Originally written by Doug Moore.
If any one band can justifiably be deemed the ‘leader’ of international metalcore, that band is Converge. On the verge of their third decade of existence, these Masshole madmen have played a huge role in defining the subgenre’s signature sound: primal hardcore punk mixed with thrash metal dexterity, scattershot timing and vast doses of noise. What’s more, vocalist Jake Bannon runs the prolific Deathwish Inc. label, guitarist Kurt Ballou delivers outstanding audio engineering work to other acts via his Godcity Studios, and all four members are involved in various side projects (Doomriders, Old Man Gloom, Supermachiner, Blue/Green Heart, etc.). In short, Converge are among those few bands who can be accurately described as an “institution.”
But since 2001’s seminal Jane Doe, Converge have been in something of a holding pattern. The two albums since have both been head and shoulders above average, but were also clear attempts to replicate Jane Doe’s successes. Axe to Fall marks the end of that holding pattern. It retains a lot of the ingredients that made No Heroes and You Fail Me work, but it also breaches new territory—a more melodic rock’n’roll feel, wilder guitar acrobatics, and an unprecedented (for Converge) sense of fun.
That’s right, fun. For all Converge’s spasmodic antics and histrionic lyrical themes, they are a group of professional musicians, and Axe to Fall is unmistakably the sound of pros having a ball. What’s more, they’re playing with their friends. This disc features as many guest spots as some rap albums: Stephen Brodsky (Cave In), Ulf Cederlund (Disfear, Entombed), John Pettibone (Himsa), Sean Martin (ex-Hatebreed), and Tim Cohen (108)…and that’s just naming all of the guitarists.
Perhaps it was this wealth of Axe-slinging talent (hur hur) that led Converge to write the most guitar-centric album of their career. Axe to Fall opens with four of the most explosive guitar performances in the band’s history. “Dark Horse” and the title track are both pure Ballou—simple melodic ideas that have been scrambled beyond recognition and pushed to the brink of collapse—while “Reap What You Sow” and “Effigy” also feature guest solos by Martin and Brodsky, respectively. Ballou puts his own soloing ability on the album’s second side, zapping speed licks left and right on “Cutter.”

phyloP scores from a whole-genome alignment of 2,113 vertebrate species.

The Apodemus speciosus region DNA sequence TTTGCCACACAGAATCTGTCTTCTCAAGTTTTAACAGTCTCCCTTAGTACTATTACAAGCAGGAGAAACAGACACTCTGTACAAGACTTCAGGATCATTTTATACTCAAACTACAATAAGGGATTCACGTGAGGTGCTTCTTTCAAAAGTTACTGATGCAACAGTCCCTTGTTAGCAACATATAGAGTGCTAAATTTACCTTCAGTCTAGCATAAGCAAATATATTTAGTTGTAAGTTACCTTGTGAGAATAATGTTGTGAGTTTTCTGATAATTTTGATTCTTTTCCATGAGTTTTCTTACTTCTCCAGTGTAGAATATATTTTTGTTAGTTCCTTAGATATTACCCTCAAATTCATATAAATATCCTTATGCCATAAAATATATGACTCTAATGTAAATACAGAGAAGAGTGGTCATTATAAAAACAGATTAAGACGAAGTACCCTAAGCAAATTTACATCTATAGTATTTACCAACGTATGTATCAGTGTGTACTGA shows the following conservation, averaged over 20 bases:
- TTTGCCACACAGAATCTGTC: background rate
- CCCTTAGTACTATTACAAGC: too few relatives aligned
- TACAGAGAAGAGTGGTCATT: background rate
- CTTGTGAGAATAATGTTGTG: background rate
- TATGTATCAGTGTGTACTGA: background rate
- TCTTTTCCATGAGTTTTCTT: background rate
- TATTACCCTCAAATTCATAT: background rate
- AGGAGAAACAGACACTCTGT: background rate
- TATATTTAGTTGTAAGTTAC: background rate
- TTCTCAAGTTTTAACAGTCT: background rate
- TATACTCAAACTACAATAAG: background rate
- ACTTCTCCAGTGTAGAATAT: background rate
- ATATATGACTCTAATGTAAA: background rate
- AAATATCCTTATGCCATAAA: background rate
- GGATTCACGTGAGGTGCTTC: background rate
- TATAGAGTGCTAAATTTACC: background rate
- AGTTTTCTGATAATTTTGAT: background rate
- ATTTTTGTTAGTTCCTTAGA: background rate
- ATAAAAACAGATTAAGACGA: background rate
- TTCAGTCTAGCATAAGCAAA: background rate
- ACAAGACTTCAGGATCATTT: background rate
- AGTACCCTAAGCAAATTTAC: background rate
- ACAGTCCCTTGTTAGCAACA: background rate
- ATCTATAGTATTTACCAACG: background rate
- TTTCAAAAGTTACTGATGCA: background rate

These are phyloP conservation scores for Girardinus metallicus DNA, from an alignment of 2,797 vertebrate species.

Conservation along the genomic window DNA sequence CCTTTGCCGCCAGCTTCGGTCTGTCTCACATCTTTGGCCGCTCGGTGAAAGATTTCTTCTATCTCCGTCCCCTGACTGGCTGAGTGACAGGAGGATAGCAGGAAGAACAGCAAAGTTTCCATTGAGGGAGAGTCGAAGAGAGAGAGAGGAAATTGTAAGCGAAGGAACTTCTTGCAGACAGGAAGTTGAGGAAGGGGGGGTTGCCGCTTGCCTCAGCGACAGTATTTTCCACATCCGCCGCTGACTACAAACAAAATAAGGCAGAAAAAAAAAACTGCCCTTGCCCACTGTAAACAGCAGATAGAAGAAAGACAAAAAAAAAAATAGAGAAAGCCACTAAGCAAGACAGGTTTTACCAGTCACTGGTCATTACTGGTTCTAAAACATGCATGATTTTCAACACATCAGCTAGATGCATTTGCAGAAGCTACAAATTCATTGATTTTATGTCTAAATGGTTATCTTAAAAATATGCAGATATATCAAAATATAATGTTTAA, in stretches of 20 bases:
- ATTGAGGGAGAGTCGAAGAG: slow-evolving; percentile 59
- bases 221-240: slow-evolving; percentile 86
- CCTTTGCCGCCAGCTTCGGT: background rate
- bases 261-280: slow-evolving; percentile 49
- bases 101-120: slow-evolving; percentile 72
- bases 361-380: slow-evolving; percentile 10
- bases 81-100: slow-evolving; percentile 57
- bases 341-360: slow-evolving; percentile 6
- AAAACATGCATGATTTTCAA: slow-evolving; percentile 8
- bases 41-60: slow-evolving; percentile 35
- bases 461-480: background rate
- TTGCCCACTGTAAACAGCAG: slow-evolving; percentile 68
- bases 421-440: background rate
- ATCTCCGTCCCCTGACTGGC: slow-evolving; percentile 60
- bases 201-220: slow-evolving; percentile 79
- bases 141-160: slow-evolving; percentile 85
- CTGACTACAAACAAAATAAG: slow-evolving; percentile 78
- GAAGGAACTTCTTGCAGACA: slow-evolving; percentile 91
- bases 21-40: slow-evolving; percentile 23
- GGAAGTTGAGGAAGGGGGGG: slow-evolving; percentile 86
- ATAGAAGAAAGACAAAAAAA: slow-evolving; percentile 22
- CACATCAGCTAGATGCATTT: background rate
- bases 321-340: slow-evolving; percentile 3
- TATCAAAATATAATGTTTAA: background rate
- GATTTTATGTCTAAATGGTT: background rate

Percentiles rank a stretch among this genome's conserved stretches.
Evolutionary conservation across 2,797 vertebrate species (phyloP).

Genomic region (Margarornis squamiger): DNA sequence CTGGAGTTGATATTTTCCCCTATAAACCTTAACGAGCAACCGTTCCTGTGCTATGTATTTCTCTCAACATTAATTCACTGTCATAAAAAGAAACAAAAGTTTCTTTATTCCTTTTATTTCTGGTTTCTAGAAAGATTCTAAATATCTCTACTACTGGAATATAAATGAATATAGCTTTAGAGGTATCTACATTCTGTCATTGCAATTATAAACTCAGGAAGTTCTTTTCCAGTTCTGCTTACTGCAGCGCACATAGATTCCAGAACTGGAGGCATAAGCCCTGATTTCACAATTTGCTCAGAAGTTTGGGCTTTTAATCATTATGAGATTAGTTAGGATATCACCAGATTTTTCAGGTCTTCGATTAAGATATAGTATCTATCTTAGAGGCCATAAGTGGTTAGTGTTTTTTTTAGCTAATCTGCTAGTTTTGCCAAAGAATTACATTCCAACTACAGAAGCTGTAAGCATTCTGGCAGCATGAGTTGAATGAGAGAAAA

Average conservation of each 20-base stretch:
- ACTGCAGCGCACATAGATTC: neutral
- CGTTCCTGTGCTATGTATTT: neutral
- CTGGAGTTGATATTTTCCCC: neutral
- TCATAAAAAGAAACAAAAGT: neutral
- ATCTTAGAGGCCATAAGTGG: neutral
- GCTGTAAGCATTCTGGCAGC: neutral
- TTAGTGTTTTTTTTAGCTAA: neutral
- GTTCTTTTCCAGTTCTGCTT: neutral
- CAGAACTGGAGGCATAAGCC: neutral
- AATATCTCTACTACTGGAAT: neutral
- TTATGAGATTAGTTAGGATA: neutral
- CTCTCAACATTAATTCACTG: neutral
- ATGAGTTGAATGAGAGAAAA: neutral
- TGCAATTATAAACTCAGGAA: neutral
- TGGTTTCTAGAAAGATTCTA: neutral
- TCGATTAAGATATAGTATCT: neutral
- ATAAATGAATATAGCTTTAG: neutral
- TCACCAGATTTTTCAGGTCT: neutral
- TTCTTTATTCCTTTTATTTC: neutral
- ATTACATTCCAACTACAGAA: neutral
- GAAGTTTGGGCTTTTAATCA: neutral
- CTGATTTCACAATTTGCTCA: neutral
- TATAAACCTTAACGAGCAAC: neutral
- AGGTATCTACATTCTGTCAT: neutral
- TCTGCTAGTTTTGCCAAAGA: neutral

Though this more guitar-oriented approach has drawn lots of Mastodon comparisons (ironic, given that Converge have probably influenced them more than they’ve influenced Converge), this band has lost none of the punk-derived energy that has always characterized their work. Ben Koller, Converge’s spectacularly underrated drummer, still defaults to a loping d-beat, and bassist Nate Newton and the album’s host of guest vocalists frequently engage in call-and-response exchanges with Bannon. For his part, the ever-convulsive vocalist seems to have finally acknowledged his failing harsh vocals, and relies more heavily on the Jesus Lizard-ish yell that appeared on You Fail Me than before.
But despite retaining most of their distinguishing features, Converge has produced a markedly different album from their past three here. It seems as though Ballou and Newton have shifted away from the band’s more spasmodic, noise-driven tendencies and focused on their considerable gift for subtle hooks. Virtually every song here could pass for an anthem, and yet none of them are overtly anthemic—the band has just struck upon the perfect mix of aggression and coherence.
Axe to Fall’s two biggest anomalies are also the album’s closers: “Cruel Bloom” and “Wretched World.” The former, a bluesy dirge sung/croaked largely by the inimitable Steve Von Till, is unquestionably the stronger of the two. The track’s wistful verse-chorus conversation eventually explodes into a (fittingly) Neurosis-styled climax that could’ve gone on longer, but satisfies nonetheless. The 7-minute “Wretched World,” on the other hand, overstays its welcome. Though Mookie Singerman (Genghis Tron) does his best to keep the song afloat with his ethereal singing, its Cure-styled echo chamber meandering seems to suggest a dénouement that never comes.
At this point in their career, Converge are unlikely to produce another work of the emotional intensity or stylistic invention of Jane Doe, and from the sound of things, they’ve realized it. As a result, they’ve relaxed, and that looseness has allowed them to produce their best bunch of songs since…well, 2001. In a year that has seen excellent releases by a number of other veteran metalcore acts (Burnt By the Sun, Coalesce, Cave In), Converge have proven that they’re not even close to slowing down. Truly excellent.